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New Zealand Leads the Race to a Carbon-Neutral Future by Banning New Offshore Oil and Gas Permits

New Zealand’s Prime Minister, Jacinda Ardern, has come under a lot of scrutinies following her Government’s ban on all offshore oil exploration. This is one of the strategies to be employed as New Zealand kicks off its transition to a future zero-carbon economy. She has also promised that no jobs will be lost in the process.

Prime Minister Jacinda Ardern has sent a strong message to the gas and oil industry by banning any new offshore oil exploration permits, in a bid to protect New Zealand’s flora and fauna.

Taking an early initiative

In a press statement, she said that it was essential that such critical decisions to be made now instead of waiting 30 years or more. Perhaps at that time, the world runs the risk of being too late to avert any climatic disaster. Which will inevitably affect the country and its numerous communities in a negative manner.

The ban is to take effect immediately. This means there will be no issue of new offshore gas and oil permits. However, the ban will not affect permits that were already in existence; including the ones regarding onshore exploration in the gas and oil-rich Taranaki region. The permits will be running for the next three years. In some of the 22 permits left, there are some that still having numerous years left in the contract, and cover areas amounting to 100,000 sq km.

New Zealand waters are the home to more than half of the world’s dolphin and whale species, so it’s no surprise that non-profit organizations such as Greenpeace New Zealand worked behind the scenes that led to the ban in offshore oil exploration permits

Opposition Disagrees

The Leader of Opposition, Simon Bridges, responded to the ban, saying that it was similar to a wrecking ball for the development of New Zealand. He further continued by stating that the economics, as well as the environmental sense of ban, is not feasible. That’s because he felt that it did not mean a transition away from the use of fossil fuels, but rather, was just a brief halt in the exploration of gas and oil.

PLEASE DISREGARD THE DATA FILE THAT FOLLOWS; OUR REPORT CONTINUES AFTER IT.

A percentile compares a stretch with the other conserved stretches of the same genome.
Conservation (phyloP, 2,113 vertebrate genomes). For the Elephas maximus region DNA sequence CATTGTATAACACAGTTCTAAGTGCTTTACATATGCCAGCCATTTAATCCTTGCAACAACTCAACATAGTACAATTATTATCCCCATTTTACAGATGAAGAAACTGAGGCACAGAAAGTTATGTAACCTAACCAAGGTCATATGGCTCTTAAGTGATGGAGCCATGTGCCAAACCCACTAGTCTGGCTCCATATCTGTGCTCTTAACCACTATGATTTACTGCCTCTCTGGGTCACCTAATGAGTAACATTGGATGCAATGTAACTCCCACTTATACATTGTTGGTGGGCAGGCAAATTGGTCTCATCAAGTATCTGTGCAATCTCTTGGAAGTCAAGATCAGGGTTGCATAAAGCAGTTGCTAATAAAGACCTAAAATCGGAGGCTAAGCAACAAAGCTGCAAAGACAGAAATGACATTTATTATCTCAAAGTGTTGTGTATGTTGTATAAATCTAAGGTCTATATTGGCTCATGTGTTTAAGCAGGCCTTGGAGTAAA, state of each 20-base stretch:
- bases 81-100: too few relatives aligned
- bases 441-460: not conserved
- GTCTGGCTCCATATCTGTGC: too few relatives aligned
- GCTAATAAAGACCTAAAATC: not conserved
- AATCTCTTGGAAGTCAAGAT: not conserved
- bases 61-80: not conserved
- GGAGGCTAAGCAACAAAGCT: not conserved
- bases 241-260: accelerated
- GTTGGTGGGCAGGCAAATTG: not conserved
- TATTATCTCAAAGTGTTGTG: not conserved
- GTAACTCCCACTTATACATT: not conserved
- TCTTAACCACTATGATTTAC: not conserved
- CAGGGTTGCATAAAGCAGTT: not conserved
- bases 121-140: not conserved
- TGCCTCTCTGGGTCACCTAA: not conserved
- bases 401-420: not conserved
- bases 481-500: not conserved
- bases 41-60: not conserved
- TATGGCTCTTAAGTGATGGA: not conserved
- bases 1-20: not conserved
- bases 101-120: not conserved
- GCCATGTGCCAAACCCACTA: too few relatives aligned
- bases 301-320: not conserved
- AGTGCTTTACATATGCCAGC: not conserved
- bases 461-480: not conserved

Moreover, he felt that the rippling effect of such a ban will diminish international investment in New Zealand, especially in the energy sector. In return, a large number of job losses will be the immediate effect.

Shaking up the energy sector

The Labour coalition government came to power in last year’s elections, and have made climate change one of its major policies. In fact, one of their major goals is that New Zealand will have fully transitioned to renewable sources of electrical generation by 2035. Furthermore, they plan to make the New Zealand economy fully carbon neutral by 2050.

Greenpeace New Zealand highly applauded the move, stating that it was quite a historic moment for the country, and a win for the climate of the country.

Greenpeace petition

It all began last year, when Prime Minister Arden accepted a Greenpeace petition with over 50,000 signatories that called for the end to future gas and oil exploration activities.

Despite this, the opposition still warns that over 8000 lucrative jobs and over $2.5bn might be lost in the process.

The Opposition, however, has deemed the ban as harmful to the New Zealand economy, stating that the economy would lose future international investment and over $2.5 bn in economic revenue.

However, the Forest & Bird conservation regarded the ban as a huge step forward. It sent a strong message to the gas and oil sector that the beautiful waters of New Zealand were no longer under their control.

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